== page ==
Wednesday, January 11, 2017

Cattle Health Schemes - an unwanted, unworkable addition.

Various bodies operate cattle health schemes in the UK, and are very enthusiastic about adding a new disease to their piggy bank  disease risk portfolio.
We mentioned this in less than glowing terms in our September posting - [link] with a withering swipe at Chief Vet, Nigel Gibbens, for describing those of us who try and farm cattle in a responsible way in his 'High Risk Area' for TB as 'unlucky'.

We are not 'unlucky' at all. As we said in the that posting, we and our half a million dead cattle, are victims of governmental neglect of the wildlife reservoir of zoonotic Tuberculosis on a monumental scale over many decades.

 But despite the fact that zTB is primarily a spill over disease into cattle, from a maintenance reservoir in an untouchable wildlife source which has acquired cult status, the umbrella organisation CHeCS ( Cattle Health Scheme Certification Scheme) have launched their New Year with a flourish.

They and Defra Ministers describe their new risk assessment for zTB as 'rewarding farmers for good biosecurity'. So how has this risk assessment been prepared?

Working from a list of some very dubious 'factoids', the ESVPS (European School of Veterinary Postgraduate Studies) have developed cobbled together a risk assessment hymn sheet [link] for vets to refer to. At the time of writing, numerous meetings have been held to promote this, but we are unsure whether the pamphlet in the link is the final draft, or a primary. The gist of it however is clear enough. Badgers with TB pose a huge problem for cattle farmers, but 'responsible cattle farmers' will keep them away from cattle.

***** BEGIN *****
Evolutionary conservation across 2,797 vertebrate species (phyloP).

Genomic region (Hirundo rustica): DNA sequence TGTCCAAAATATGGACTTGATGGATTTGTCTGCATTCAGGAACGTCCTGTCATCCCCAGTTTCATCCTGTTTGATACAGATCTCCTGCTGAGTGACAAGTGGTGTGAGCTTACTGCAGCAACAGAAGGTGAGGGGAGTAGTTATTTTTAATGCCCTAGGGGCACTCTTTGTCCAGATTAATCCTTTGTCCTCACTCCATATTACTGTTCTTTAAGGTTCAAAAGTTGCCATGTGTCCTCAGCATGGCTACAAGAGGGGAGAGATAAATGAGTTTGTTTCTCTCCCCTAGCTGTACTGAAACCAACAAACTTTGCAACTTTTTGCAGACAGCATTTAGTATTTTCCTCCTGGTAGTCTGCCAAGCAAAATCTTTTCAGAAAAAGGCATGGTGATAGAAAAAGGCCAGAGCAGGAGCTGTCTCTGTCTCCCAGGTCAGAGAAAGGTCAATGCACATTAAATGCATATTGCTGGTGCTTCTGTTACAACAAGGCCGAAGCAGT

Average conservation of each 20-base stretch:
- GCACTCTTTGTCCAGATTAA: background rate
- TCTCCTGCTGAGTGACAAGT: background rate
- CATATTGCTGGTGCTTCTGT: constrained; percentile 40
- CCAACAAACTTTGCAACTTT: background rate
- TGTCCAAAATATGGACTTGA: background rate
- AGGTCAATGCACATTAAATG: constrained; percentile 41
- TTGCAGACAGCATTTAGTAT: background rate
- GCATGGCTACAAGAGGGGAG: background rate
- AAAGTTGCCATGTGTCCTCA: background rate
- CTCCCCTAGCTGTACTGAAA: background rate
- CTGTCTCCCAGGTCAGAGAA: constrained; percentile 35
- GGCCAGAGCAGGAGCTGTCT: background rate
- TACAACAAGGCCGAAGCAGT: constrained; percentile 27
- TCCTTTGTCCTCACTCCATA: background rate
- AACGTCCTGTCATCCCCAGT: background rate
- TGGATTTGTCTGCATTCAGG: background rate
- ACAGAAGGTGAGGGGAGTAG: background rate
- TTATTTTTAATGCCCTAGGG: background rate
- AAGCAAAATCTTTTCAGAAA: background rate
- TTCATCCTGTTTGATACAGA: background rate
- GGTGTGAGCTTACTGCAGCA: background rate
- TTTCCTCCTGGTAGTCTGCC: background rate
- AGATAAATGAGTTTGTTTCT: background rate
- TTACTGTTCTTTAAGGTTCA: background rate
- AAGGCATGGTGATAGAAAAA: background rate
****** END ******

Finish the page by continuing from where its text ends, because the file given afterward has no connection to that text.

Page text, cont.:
And once again, Defra have thrown this thorny problem to another outside agency, in this instance a veterinary one, and cobbled together the risk of TB with other uniquely cattle diseases.
And that you cannot do.

To compare TB carried by wildlife and their detritus, with such uniquely cattle problems such as BVD (Bovine Viral Diarrhoea) IBR, (Infectious Bovine Rhinitis) Leptospirosis or Johnes disease etc. is both crass and unhelpful.

 The notes from which the Risk Assessment appears to have been drawn up, are mainly computer generated assumptions and factoids, bearing little relation to actual 'risks' which may practically be avoided on any working cattle farm.

Below we list them, with our interpretations: